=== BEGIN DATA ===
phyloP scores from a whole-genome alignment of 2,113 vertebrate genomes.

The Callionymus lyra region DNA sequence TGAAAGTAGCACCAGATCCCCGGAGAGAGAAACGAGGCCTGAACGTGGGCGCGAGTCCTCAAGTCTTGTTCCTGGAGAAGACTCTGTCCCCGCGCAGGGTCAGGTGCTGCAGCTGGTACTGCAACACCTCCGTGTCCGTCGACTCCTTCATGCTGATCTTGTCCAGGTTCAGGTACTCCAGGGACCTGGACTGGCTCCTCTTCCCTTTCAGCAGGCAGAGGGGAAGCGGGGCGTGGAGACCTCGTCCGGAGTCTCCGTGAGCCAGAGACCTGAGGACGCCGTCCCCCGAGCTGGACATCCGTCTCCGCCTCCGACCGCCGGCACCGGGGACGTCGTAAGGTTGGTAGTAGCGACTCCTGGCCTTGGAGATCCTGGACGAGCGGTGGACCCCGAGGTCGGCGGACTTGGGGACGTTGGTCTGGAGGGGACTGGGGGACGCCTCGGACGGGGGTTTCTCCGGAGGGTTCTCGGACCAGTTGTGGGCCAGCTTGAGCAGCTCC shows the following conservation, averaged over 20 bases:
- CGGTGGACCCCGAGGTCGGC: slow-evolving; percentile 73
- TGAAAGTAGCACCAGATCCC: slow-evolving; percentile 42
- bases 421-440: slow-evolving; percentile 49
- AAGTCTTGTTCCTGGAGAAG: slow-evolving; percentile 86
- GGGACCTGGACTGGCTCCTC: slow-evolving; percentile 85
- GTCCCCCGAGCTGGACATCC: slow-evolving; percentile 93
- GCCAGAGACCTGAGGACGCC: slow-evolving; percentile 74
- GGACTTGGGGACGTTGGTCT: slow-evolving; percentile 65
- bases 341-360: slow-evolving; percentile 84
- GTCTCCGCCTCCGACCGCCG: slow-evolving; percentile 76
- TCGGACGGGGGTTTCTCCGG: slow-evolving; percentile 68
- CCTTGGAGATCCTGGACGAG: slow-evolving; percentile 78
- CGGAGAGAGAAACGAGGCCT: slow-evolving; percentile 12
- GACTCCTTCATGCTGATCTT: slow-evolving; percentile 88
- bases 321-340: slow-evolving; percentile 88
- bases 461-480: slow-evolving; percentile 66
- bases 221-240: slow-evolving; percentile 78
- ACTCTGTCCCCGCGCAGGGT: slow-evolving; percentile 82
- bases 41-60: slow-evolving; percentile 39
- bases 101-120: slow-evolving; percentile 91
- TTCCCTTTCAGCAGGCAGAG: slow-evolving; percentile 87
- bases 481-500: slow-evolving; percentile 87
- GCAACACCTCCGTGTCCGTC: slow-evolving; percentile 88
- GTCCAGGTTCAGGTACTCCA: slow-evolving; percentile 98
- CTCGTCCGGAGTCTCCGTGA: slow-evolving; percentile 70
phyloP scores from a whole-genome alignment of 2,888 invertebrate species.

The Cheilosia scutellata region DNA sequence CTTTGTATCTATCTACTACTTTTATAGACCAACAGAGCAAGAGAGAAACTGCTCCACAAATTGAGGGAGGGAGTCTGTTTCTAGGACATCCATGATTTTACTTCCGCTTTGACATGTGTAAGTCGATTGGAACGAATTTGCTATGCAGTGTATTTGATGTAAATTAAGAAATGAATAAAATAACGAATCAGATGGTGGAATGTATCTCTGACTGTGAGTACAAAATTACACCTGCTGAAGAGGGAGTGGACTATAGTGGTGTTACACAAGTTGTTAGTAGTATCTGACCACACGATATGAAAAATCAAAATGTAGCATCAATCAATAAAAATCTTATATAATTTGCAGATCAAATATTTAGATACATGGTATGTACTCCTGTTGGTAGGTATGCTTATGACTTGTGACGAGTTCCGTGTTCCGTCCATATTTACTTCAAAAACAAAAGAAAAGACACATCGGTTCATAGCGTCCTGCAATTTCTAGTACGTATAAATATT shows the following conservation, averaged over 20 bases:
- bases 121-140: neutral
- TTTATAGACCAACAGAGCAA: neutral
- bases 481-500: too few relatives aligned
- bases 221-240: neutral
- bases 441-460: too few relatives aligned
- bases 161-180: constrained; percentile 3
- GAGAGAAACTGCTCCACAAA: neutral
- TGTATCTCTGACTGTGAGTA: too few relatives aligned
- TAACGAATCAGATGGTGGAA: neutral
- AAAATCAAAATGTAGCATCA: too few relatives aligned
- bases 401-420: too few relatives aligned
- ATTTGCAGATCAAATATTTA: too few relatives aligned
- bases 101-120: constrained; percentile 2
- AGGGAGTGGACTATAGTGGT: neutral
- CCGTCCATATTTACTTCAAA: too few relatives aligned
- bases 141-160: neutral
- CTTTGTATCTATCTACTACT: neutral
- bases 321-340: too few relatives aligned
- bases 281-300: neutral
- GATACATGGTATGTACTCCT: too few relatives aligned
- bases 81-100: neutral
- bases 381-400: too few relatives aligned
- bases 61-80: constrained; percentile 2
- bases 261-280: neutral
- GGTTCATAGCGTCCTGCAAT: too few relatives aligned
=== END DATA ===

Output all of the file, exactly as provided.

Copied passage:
phyloP scores from a whole-genome alignment of 2,113 vertebrate genomes.

The Callionymus lyra region DNA sequence TGAAAGTAGCACCAGATCCCCGGAGAGAGAAACGAGGCCTGAACGTGGGCGCGAGTCCTCAAGTCTTGTTCCTGGAGAAGACTCTGTCCCCGCGCAGGGTCAGGTGCTGCAGCTGGTACTGCAACACCTCCGTGTCCGTCGACTCCTTCATGCTGATCTTGTCCAGGTTCAGGTACTCCAGGGACCTGGACTGGCTCCTCTTCCCTTTCAGCAGGCAGAGGGGAAGCGGGGCGTGGAGACCTCGTCCGGAGTCTCCGTGAGCCAGAGACCTGAGGACGCCGTCCCCCGAGCTGGACATCCGTCTCCGCCTCCGACCGCCGGCACCGGGGACGTCGTAAGGTTGGTAGTAGCGACTCCTGGCCTTGGAGATCCTGGACGAGCGGTGGACCCCGAGGTCGGCGGACTTGGGGACGTTGGTCTGGAGGGGACTGGGGGACGCCTCGGACGGGGGTTTCTCCGGAGGGTTCTCGGACCAGTTGTGGGCCAGCTTGAGCAGCTCC shows the following conservation, averaged over 20 bases:
- CGGTGGACCCCGAGGTCGGC: slow-evolving; percentile 73
- TGAAAGTAGCACCAGATCCC: slow-evolving; percentile 42
- bases 421-440: slow-evolving; percentile 49
- AAGTCTTGTTCCTGGAGAAG: slow-evolving; percentile 86
- GGGACCTGGACTGGCTCCTC: slow-evolving; percentile 85
- GTCCCCCGAGCTGGACATCC: slow-evolving; percentile 93
- GCCAGAGACCTGAGGACGCC: slow-evolving; percentile 74
- GGACTTGGGGACGTTGGTCT: slow-evolving; percentile 65
- bases 341-360: slow-evolving; percentile 84
- GTCTCCGCCTCCGACCGCCG: slow-evolving; percentile 76
- TCGGACGGGGGTTTCTCCGG: slow-evolving; percentile 68
- CCTTGGAGATCCTGGACGAG: slow-evolving; percentile 78
- CGGAGAGAGAAACGAGGCCT: slow-evolving; percentile 12
- GACTCCTTCATGCTGATCTT: slow-evolving; percentile 88
- bases 321-340: slow-evolving; percentile 88
- bases 461-480: slow-evolving; percentile 66
- bases 221-240: slow-evolving; percentile 78
- ACTCTGTCCCCGCGCAGGGT: slow-evolving; percentile 82
- bases 41-60: slow-evolving; percentile 39
- bases 101-120: slow-evolving; percentile 91
- TTCCCTTTCAGCAGGCAGAG: slow-evolving; percentile 87
- bases 481-500: slow-evolving; percentile 87
- GCAACACCTCCGTGTCCGTC: slow-evolving; percentile 88
- GTCCAGGTTCAGGTACTCCA: slow-evolving; percentile 98
- CTCGTCCGGAGTCTCCGTGA: slow-evolving; percentile 70
phyloP scores from a whole-genome alignment of 2,888 invertebrate species.

The Cheilosia scutellata region DNA sequence CTTTGTATCTATCTACTACTTTTATAGACCAACAGAGCAAGAGAGAAACTGCTCCACAAATTGAGGGAGGGAGTCTGTTTCTAGGACATCCATGATTTTACTTCCGCTTTGACATGTGTAAGTCGATTGGAACGAATTTGCTATGCAGTGTATTTGATGTAAATTAAGAAATGAATAAAATAACGAATCAGATGGTGGAATGTATCTCTGACTGTGAGTACAAAATTACACCTGCTGAAGAGGGAGTGGACTATAGTGGTGTTACACAAGTTGTTAGTAGTATCTGACCACACGATATGAAAAATCAAAATGTAGCATCAATCAATAAAAATCTTATATAATTTGCAGATCAAATATTTAGATACATGGTATGTACTCCTGTTGGTAGGTATGCTTATGACTTGTGACGAGTTCCGTGTTCCGTCCATATTTACTTCAAAAACAAAAGAAAAGACACATCGGTTCATAGCGTCCTGCAATTTCTAGTACGTATAAATATT shows the following conservation, averaged over 20 bases:
- bases 121-140: neutral
- TTTATAGACCAACAGAGCAA: neutral
- bases 481-500: too few relatives aligned
- bases 221-240: neutral
- bases 441-460: too few relatives aligned
- bases 161-180: constrained; percentile 3
- GAGAGAAACTGCTCCACAAA: neutral
- TGTATCTCTGACTGTGAGTA: too few relatives aligned
- TAACGAATCAGATGGTGGAA: neutral
- AAAATCAAAATGTAGCATCA: too few relatives aligned
- bases 401-420: too few relatives aligned
- ATTTGCAGATCAAATATTTA: too few relatives aligned
- bases 101-120: constrained; percentile 2
- AGGGAGTGGACTATAGTGGT: neutral
- CCGTCCATATTTACTTCAAA: too few relatives aligned
- bases 141-160: neutral
- CTTTGTATCTATCTACTACT: neutral
- bases 321-340: too few relatives aligned
- bases 281-300: neutral
- GATACATGGTATGTACTCCT: too few relatives aligned
- bases 81-100: neutral
- bases 381-400: too few relatives aligned
- bases 61-80: constrained; percentile 2
- bases 261-280: neutral
- GGTTCATAGCGTCCTGCAAT: too few relatives aligned